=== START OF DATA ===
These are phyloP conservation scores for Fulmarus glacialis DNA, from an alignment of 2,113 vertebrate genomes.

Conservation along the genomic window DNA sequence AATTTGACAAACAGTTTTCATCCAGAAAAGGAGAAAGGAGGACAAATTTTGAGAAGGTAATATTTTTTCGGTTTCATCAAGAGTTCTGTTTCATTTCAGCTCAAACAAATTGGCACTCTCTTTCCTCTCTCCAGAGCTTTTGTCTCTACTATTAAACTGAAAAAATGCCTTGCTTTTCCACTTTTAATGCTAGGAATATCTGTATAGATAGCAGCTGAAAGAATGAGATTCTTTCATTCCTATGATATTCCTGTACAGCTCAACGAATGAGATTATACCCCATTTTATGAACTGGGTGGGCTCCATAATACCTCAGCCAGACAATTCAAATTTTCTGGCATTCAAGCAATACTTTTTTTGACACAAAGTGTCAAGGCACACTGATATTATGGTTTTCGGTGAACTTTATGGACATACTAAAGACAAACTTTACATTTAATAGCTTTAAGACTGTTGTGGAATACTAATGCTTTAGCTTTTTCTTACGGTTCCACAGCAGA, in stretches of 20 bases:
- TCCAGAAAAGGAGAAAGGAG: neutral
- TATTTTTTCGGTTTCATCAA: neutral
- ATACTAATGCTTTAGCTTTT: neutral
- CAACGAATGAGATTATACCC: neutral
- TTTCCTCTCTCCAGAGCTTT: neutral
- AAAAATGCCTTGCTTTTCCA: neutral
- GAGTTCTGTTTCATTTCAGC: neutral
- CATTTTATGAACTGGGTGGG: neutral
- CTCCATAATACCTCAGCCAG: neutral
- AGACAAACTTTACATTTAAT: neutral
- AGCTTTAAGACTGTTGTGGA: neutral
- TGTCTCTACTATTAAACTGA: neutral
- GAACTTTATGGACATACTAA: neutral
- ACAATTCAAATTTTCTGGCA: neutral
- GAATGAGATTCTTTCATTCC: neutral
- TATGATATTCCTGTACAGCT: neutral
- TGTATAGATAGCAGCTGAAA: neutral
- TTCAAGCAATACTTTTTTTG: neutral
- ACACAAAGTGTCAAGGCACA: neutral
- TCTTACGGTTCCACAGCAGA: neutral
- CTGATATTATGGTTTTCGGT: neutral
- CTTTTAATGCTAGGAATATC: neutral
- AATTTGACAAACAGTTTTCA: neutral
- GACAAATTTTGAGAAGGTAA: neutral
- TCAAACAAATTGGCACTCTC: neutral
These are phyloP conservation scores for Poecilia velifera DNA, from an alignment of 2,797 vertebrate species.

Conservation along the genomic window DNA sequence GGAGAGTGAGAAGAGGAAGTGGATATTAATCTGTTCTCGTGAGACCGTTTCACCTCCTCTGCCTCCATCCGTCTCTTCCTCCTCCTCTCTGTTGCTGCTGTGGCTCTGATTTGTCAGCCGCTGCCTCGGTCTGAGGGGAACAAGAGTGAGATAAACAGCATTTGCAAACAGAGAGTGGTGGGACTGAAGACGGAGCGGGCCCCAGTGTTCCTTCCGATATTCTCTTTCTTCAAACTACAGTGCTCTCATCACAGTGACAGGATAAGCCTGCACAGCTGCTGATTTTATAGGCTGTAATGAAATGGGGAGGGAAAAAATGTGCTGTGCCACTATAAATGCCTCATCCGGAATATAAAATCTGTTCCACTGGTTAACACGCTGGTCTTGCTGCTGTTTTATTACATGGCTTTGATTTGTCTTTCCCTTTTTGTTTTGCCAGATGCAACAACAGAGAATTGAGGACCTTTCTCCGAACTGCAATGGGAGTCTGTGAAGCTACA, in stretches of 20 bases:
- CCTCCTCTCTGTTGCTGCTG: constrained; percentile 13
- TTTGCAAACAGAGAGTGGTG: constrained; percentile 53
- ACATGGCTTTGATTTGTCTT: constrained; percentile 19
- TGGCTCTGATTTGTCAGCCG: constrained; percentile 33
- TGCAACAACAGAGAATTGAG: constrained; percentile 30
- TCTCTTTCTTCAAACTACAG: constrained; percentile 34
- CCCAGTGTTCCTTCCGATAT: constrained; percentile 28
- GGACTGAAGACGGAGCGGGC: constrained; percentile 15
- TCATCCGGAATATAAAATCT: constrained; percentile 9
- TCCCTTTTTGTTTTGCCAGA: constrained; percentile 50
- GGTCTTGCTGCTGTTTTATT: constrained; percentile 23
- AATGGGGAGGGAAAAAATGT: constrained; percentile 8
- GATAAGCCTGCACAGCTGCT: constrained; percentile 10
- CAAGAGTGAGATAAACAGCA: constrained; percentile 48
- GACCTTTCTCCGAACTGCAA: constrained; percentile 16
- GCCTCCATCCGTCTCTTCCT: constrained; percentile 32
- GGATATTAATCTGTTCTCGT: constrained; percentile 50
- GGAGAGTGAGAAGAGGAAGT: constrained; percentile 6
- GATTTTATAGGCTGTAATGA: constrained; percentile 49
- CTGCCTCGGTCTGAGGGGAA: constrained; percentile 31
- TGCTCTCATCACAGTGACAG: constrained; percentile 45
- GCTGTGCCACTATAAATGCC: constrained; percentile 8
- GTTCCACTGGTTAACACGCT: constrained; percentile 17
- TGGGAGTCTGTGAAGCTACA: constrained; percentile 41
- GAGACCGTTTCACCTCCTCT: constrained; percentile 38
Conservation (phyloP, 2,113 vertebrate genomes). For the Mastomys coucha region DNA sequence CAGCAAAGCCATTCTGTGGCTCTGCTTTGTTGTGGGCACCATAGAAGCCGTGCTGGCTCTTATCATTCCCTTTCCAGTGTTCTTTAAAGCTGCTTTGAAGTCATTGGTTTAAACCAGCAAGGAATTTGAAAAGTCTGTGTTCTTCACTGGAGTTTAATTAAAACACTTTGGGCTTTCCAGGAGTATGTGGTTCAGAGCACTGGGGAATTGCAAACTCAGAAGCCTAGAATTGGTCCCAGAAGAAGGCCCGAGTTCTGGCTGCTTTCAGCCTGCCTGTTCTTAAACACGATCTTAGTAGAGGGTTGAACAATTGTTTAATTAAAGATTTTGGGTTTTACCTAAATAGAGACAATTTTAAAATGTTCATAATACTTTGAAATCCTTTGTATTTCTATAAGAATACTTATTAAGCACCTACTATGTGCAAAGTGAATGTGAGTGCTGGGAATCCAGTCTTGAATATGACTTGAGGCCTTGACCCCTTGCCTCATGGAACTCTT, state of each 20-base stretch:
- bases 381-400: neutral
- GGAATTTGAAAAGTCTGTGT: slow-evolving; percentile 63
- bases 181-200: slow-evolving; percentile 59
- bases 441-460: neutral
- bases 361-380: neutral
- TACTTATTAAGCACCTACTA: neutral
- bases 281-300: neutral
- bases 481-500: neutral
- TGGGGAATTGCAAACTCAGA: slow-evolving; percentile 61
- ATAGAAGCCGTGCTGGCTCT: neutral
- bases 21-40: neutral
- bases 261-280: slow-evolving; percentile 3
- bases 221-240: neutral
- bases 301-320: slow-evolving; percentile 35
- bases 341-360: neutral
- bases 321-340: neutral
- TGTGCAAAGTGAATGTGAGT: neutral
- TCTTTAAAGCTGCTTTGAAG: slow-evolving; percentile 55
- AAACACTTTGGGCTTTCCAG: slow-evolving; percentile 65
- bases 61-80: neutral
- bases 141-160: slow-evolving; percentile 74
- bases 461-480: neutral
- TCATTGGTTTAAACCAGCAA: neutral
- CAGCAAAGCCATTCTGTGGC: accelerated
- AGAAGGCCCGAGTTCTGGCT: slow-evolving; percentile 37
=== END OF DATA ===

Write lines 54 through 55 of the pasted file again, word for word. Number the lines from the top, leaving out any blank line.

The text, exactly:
- GAGACCGTTTCACCTCCTCT: constrained; percentile 38
Conservation (phyloP, 2,113 vertebrate genomes). For the Mastomys coucha region DNA sequence CAGCAAAGCCATTCTGTGGCTCTGCTTTGTTGTGGGCACCATAGAAGCCGTGCTGGCTCTTATCATTCCCTTTCCAGTGTTCTTTAAAGCTGCTTTGAAGTCATTGGTTTAAACCAGCAAGGAATTTGAAAAGTCTGTGTTCTTCACTGGAGTTTAATTAAAACACTTTGGGCTTTCCAGGAGTATGTGGTTCAGAGCACTGGGGAATTGCAAACTCAGAAGCCTAGAATTGGTCCCAGAAGAAGGCCCGAGTTCTGGCTGCTTTCAGCCTGCCTGTTCTTAAACACGATCTTAGTAGAGGGTTGAACAATTGTTTAATTAAAGATTTTGGGTTTTACCTAAATAGAGACAATTTTAAAATGTTCATAATACTTTGAAATCCTTTGTATTTCTATAAGAATACTTATTAAGCACCTACTATGTGCAAAGTGAATGTGAGTGCTGGGAATCCAGTCTTGAATATGACTTGAGGCCTTGACCCCTTGCCTCATGGAACTCTT, state of each 20-base stretch: